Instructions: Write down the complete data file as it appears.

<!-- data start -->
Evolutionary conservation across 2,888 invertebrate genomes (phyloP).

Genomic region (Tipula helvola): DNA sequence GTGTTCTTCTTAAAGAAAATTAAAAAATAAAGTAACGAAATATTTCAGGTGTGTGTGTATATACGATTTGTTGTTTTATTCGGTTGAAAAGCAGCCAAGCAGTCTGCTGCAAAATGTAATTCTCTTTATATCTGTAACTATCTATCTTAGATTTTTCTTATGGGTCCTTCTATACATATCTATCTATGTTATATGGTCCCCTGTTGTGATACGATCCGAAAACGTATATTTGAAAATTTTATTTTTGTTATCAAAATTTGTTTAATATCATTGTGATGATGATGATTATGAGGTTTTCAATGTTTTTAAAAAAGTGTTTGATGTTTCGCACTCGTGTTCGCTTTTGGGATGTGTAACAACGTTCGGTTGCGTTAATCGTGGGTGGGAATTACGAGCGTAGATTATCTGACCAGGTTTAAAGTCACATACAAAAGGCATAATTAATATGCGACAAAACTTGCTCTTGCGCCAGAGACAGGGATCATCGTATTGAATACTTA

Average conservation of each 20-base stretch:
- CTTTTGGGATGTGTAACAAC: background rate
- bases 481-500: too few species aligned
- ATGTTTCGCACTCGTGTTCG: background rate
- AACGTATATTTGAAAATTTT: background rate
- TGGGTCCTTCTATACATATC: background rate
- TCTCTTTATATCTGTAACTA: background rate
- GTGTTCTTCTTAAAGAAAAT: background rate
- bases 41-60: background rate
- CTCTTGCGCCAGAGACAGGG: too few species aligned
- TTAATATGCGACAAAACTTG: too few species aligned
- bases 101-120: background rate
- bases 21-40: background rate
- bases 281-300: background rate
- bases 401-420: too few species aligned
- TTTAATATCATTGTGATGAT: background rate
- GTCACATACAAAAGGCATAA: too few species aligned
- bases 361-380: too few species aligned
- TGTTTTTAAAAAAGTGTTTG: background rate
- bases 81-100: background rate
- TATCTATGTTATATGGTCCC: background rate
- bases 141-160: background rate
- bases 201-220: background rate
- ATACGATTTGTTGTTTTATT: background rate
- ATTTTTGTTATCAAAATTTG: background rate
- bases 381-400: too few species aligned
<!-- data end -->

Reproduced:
Evolutionary conservation across 2,888 invertebrate genomes (phyloP).

Genomic region (Tipula helvola): DNA sequence GTGTTCTTCTTAAAGAAAATTAAAAAATAAAGTAACGAAATATTTCAGGTGTGTGTGTATATACGATTTGTTGTTTTATTCGGTTGAAAAGCAGCCAAGCAGTCTGCTGCAAAATGTAATTCTCTTTATATCTGTAACTATCTATCTTAGATTTTTCTTATGGGTCCTTCTATACATATCTATCTATGTTATATGGTCCCCTGTTGTGATACGATCCGAAAACGTATATTTGAAAATTTTATTTTTGTTATCAAAATTTGTTTAATATCATTGTGATGATGATGATTATGAGGTTTTCAATGTTTTTAAAAAAGTGTTTGATGTTTCGCACTCGTGTTCGCTTTTGGGATGTGTAACAACGTTCGGTTGCGTTAATCGTGGGTGGGAATTACGAGCGTAGATTATCTGACCAGGTTTAAAGTCACATACAAAAGGCATAATTAATATGCGACAAAACTTGCTCTTGCGCCAGAGACAGGGATCATCGTATTGAATACTTA

Average conservation of each 20-base stretch:
- CTTTTGGGATGTGTAACAAC: background rate
- bases 481-500: too few species aligned
- ATGTTTCGCACTCGTGTTCG: background rate
- AACGTATATTTGAAAATTTT: background rate
- TGGGTCCTTCTATACATATC: background rate
- TCTCTTTATATCTGTAACTA: background rate
- GTGTTCTTCTTAAAGAAAAT: background rate
- bases 41-60: background rate
- CTCTTGCGCCAGAGACAGGG: too few species aligned
- TTAATATGCGACAAAACTTG: too few species aligned
- bases 101-120: background rate
- bases 21-40: background rate
- bases 281-300: background rate
- bases 401-420: too few species aligned
- TTTAATATCATTGTGATGAT: background rate
- GTCACATACAAAAGGCATAA: too few species aligned
- bases 361-380: too few species aligned
- TGTTTTTAAAAAAGTGTTTG: background rate
- bases 81-100: background rate
- TATCTATGTTATATGGTCCC: background rate
- bases 141-160: background rate
- bases 201-220: background rate
- ATACGATTTGTTGTTTTATT: background rate
- ATTTTTGTTATCAAAATTTG: background rate
- bases 381-400: too few species aligned